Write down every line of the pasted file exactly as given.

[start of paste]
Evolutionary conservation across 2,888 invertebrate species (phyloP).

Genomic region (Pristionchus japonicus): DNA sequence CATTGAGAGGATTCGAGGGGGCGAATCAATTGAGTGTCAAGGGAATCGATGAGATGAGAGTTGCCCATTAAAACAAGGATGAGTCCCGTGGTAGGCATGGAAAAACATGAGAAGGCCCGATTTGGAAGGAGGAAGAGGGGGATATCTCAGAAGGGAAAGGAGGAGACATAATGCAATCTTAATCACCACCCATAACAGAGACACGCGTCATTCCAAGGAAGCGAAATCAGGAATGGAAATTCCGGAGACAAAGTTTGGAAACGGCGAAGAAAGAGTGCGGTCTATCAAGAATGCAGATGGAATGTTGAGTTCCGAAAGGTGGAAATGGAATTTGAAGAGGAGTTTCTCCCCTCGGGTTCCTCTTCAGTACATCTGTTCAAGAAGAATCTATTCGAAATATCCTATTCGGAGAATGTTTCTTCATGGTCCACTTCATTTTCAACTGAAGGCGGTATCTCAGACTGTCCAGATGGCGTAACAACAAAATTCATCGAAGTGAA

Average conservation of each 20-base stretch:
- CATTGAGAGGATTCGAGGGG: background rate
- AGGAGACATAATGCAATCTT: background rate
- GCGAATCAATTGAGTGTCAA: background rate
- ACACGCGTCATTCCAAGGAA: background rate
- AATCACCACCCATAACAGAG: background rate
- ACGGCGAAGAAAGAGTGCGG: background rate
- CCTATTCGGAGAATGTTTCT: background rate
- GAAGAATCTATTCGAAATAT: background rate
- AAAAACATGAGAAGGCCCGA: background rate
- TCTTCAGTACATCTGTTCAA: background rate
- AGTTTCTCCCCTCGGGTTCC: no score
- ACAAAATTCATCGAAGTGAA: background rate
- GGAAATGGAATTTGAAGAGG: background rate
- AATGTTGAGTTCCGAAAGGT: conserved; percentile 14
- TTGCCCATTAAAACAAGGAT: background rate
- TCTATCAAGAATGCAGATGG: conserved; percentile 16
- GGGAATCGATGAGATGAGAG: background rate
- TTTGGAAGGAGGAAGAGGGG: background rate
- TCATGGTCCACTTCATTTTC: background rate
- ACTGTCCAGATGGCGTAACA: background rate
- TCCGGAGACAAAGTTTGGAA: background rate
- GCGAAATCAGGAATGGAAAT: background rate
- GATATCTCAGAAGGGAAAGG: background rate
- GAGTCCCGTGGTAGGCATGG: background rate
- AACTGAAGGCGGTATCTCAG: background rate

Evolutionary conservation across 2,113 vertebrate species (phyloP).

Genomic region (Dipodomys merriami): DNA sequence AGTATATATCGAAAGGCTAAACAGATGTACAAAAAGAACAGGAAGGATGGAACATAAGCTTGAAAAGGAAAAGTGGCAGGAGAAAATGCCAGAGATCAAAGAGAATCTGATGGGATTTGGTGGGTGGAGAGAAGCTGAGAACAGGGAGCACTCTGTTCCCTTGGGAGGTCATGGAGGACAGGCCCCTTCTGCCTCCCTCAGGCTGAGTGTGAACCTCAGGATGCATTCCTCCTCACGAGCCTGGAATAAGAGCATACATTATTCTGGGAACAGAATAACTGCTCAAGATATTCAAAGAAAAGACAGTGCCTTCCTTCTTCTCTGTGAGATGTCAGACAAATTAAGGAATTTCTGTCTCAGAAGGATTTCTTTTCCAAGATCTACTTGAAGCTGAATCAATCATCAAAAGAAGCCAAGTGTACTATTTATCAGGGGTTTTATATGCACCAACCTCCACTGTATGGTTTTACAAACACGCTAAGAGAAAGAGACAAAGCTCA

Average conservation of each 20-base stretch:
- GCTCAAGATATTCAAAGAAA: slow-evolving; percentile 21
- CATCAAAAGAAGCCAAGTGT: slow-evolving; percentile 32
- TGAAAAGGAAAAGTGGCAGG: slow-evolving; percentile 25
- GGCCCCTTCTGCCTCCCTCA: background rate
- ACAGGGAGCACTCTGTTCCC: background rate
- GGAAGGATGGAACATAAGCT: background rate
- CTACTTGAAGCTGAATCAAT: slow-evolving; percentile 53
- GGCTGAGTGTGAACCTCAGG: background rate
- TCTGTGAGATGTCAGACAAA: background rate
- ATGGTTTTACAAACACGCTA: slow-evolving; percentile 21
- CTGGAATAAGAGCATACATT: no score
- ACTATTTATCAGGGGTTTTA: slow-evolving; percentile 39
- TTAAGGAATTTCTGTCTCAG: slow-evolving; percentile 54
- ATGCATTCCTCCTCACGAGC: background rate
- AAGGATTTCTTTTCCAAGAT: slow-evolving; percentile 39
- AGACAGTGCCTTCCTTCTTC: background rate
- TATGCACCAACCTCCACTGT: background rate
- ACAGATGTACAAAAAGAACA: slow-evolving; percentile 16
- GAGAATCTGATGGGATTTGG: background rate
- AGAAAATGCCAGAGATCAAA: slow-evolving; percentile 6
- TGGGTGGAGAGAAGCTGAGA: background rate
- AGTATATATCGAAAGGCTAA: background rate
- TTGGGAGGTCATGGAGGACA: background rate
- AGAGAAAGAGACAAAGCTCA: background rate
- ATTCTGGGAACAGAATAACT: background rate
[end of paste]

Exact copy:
Evolutionary conservation across 2,888 invertebrate species (phyloP).

Genomic region (Pristionchus japonicus): DNA sequence CATTGAGAGGATTCGAGGGGGCGAATCAATTGAGTGTCAAGGGAATCGATGAGATGAGAGTTGCCCATTAAAACAAGGATGAGTCCCGTGGTAGGCATGGAAAAACATGAGAAGGCCCGATTTGGAAGGAGGAAGAGGGGGATATCTCAGAAGGGAAAGGAGGAGACATAATGCAATCTTAATCACCACCCATAACAGAGACACGCGTCATTCCAAGGAAGCGAAATCAGGAATGGAAATTCCGGAGACAAAGTTTGGAAACGGCGAAGAAAGAGTGCGGTCTATCAAGAATGCAGATGGAATGTTGAGTTCCGAAAGGTGGAAATGGAATTTGAAGAGGAGTTTCTCCCCTCGGGTTCCTCTTCAGTACATCTGTTCAAGAAGAATCTATTCGAAATATCCTATTCGGAGAATGTTTCTTCATGGTCCACTTCATTTTCAACTGAAGGCGGTATCTCAGACTGTCCAGATGGCGTAACAACAAAATTCATCGAAGTGAA

Average conservation of each 20-base stretch:
- CATTGAGAGGATTCGAGGGG: background rate
- AGGAGACATAATGCAATCTT: background rate
- GCGAATCAATTGAGTGTCAA: background rate
- ACACGCGTCATTCCAAGGAA: background rate
- AATCACCACCCATAACAGAG: background rate
- ACGGCGAAGAAAGAGTGCGG: background rate
- CCTATTCGGAGAATGTTTCT: background rate
- GAAGAATCTATTCGAAATAT: background rate
- AAAAACATGAGAAGGCCCGA: background rate
- TCTTCAGTACATCTGTTCAA: background rate
- AGTTTCTCCCCTCGGGTTCC: no score
- ACAAAATTCATCGAAGTGAA: background rate
- GGAAATGGAATTTGAAGAGG: background rate
- AATGTTGAGTTCCGAAAGGT: conserved; percentile 14
- TTGCCCATTAAAACAAGGAT: background rate
- TCTATCAAGAATGCAGATGG: conserved; percentile 16
- GGGAATCGATGAGATGAGAG: background rate
- TTTGGAAGGAGGAAGAGGGG: background rate
- TCATGGTCCACTTCATTTTC: background rate
- ACTGTCCAGATGGCGTAACA: background rate
- TCCGGAGACAAAGTTTGGAA: background rate
- GCGAAATCAGGAATGGAAAT: background rate
- GATATCTCAGAAGGGAAAGG: background rate
- GAGTCCCGTGGTAGGCATGG: background rate
- AACTGAAGGCGGTATCTCAG: background rate

Evolutionary conservation across 2,113 vertebrate species (phyloP).

Genomic region (Dipodomys merriami): DNA sequence AGTATATATCGAAAGGCTAAACAGATGTACAAAAAGAACAGGAAGGATGGAACATAAGCTTGAAAAGGAAAAGTGGCAGGAGAAAATGCCAGAGATCAAAGAGAATCTGATGGGATTTGGTGGGTGGAGAGAAGCTGAGAACAGGGAGCACTCTGTTCCCTTGGGAGGTCATGGAGGACAGGCCCCTTCTGCCTCCCTCAGGCTGAGTGTGAACCTCAGGATGCATTCCTCCTCACGAGCCTGGAATAAGAGCATACATTATTCTGGGAACAGAATAACTGCTCAAGATATTCAAAGAAAAGACAGTGCCTTCCTTCTTCTCTGTGAGATGTCAGACAAATTAAGGAATTTCTGTCTCAGAAGGATTTCTTTTCCAAGATCTACTTGAAGCTGAATCAATCATCAAAAGAAGCCAAGTGTACTATTTATCAGGGGTTTTATATGCACCAACCTCCACTGTATGGTTTTACAAACACGCTAAGAGAAAGAGACAAAGCTCA

Average conservation of each 20-base stretch:
- GCTCAAGATATTCAAAGAAA: slow-evolving; percentile 21
- CATCAAAAGAAGCCAAGTGT: slow-evolving; percentile 32
- TGAAAAGGAAAAGTGGCAGG: slow-evolving; percentile 25
- GGCCCCTTCTGCCTCCCTCA: background rate
- ACAGGGAGCACTCTGTTCCC: background rate
- GGAAGGATGGAACATAAGCT: background rate
- CTACTTGAAGCTGAATCAAT: slow-evolving; percentile 53
- GGCTGAGTGTGAACCTCAGG: background rate
- TCTGTGAGATGTCAGACAAA: background rate
- ATGGTTTTACAAACACGCTA: slow-evolving; percentile 21
- CTGGAATAAGAGCATACATT: no score
- ACTATTTATCAGGGGTTTTA: slow-evolving; percentile 39
- TTAAGGAATTTCTGTCTCAG: slow-evolving; percentile 54
- ATGCATTCCTCCTCACGAGC: background rate
- AAGGATTTCTTTTCCAAGAT: slow-evolving; percentile 39
- AGACAGTGCCTTCCTTCTTC: background rate
- TATGCACCAACCTCCACTGT: background rate
- ACAGATGTACAAAAAGAACA: slow-evolving; percentile 16
- GAGAATCTGATGGGATTTGG: background rate
- AGAAAATGCCAGAGATCAAA: slow-evolving; percentile 6
- TGGGTGGAGAGAAGCTGAGA: background rate
- AGTATATATCGAAAGGCTAA: background rate
- TTGGGAGGTCATGGAGGACA: background rate
- AGAGAAAGAGACAAAGCTCA: background rate
- ATTCTGGGAACAGAATAACT: background rate